Ethics Now & Then 87 – Avot 5:15

Pirkei Avot 5:15

There are four characteristics among students: One who is quick to understand and quick to forget – his gain is canceled by his loss. He who finds it hard to understand and hard to forget – his loss is canceled by his gain. He who is quick to undertsand, then finds it hard to forget – this is a good lot. He who finds it hard to understand and is quick to forget – this is a bad lot.

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There are four characteristics among students: 

The ability to define and discern these particular characteristics in students is very valuable in the field of education. Whether it be in home-schooling, the public classroom and in college, as well as in Bible seminaries and yeshivahs. Modern psychology understands, just as the Jewish Sages observed, that human beings differ in their ability to learn and in the way they learn. This mishnah, or verse, examines two basic factors that are involved in learning: (i) the ability to grasp and understand the meaning of the material being studied and (ii) the ability to remember clearly and to retain in the mind what has been studied and understood.

The Sages list four groups that describe different students and their modes of study.

One who is quick to understand and quick to forget – his gain is canceled by his loss.

Some students learn quickly. They understand the material under discussion and can identify a problem and find a solution before most others in the group. Generally, the teacher may need to explain the concept numerous times, and perhaps describe different approaches to the same point, before the other students gain understanding.

Once understood, the second factor comes into play. How long will each student be able to retain that understanding clearly? There are different forms of memory as well. A fortunate few are gifted with photographic memory and can retain clear images of all they see or hear. Others are helped by visual aids and, in general, all students need much repetition and relearning of lessons in order to remember their content.

Thus, in the case of one who can learn quickly but then forgets as quickly, the Sages point out that what he initiallly gains is lost due to his inability to retain what he learned.

He who finds it hard to understand and hard to forget – his loss is canceled by his gain.

On the other hand, a student who is slow to grasp new material may be able to retain what he has learned far longer and, thus, his initial loss is compensated by his ability to remember the material.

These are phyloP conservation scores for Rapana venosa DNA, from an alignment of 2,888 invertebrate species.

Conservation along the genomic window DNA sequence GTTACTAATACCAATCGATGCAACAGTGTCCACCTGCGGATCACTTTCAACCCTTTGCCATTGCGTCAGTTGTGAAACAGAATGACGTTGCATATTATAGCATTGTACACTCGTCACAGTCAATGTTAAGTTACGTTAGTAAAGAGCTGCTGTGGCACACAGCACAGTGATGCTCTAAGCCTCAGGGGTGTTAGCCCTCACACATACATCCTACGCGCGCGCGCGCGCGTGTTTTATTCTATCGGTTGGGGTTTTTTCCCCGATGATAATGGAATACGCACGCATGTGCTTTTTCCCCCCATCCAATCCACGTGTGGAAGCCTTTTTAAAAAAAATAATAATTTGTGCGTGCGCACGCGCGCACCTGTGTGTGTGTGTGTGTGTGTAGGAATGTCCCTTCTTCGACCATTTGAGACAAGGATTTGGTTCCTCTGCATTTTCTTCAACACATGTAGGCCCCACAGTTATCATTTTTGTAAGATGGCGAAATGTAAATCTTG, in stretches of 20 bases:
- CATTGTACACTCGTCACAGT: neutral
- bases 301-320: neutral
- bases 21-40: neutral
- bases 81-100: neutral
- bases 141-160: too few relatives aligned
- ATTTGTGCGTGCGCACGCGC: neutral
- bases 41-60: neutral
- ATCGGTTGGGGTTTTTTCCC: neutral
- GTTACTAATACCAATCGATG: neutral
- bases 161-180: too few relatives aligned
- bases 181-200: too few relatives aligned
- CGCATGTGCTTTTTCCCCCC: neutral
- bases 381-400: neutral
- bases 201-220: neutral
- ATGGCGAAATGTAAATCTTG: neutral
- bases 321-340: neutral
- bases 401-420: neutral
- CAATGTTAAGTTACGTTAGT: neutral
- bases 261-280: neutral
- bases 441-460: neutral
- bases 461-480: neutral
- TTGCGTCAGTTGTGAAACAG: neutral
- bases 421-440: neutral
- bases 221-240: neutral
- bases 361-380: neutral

Once a student is aware of this characteristic in himself, he can find ways to help facilitate his learning. For example, he can sit in the front rows of the class to avoid distraction. He can ask the teacher to repeat the point and also ask to see the teacher after class if further clarification is needed. Another possibility is to review the lesson with one of the quick-to-learn students, which would be of benefit to them both.

 He who is quick to understand , then finds it hard to forget – this is a good lot.

The ideal, of course, is to grasp the material being studied quickly and to retain it well. Together with healthy motivation, this student is guaranteed success in his studies.

He who finds it hard to understand and is quick to forget – this is a bad lot.

Conversely, one who has difficulty in learning and remembering will not succeed as easily.

In the realm of Torah study, however, the slower student need not despair.  Irving Bunim encourages: “Unlike other areas of life, for the study of Torah, the Word of the Almighty, there is reward for the effort apart from the achievements.”* Furthermore, he adds, “A factor of ‘heavenly aid’ operates in the study of Torah: with intense application a person may achieve far more that you might expect from his natural mental capacities.”**

Renowned scholar and commentator, Maimonides, comments that no praise or blame is awarded in this verse as “…mental capacities to grasp, absorb, and retain learning are indeed inborn and unalterable. Whatever learning powers a person lacks he cannot acquire”. *** Unless, in the case of study of the Word of God, he is inspired by the Lord for “…the Lord gives wisdom; from His mouth comes wisdom and understanding” (Proverbs 2:6).

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Footnotes: 

* Irving M Bunim, Ethics from Sinai, Vol. 3, 153

**Ibid., 153

***Ibid., 154

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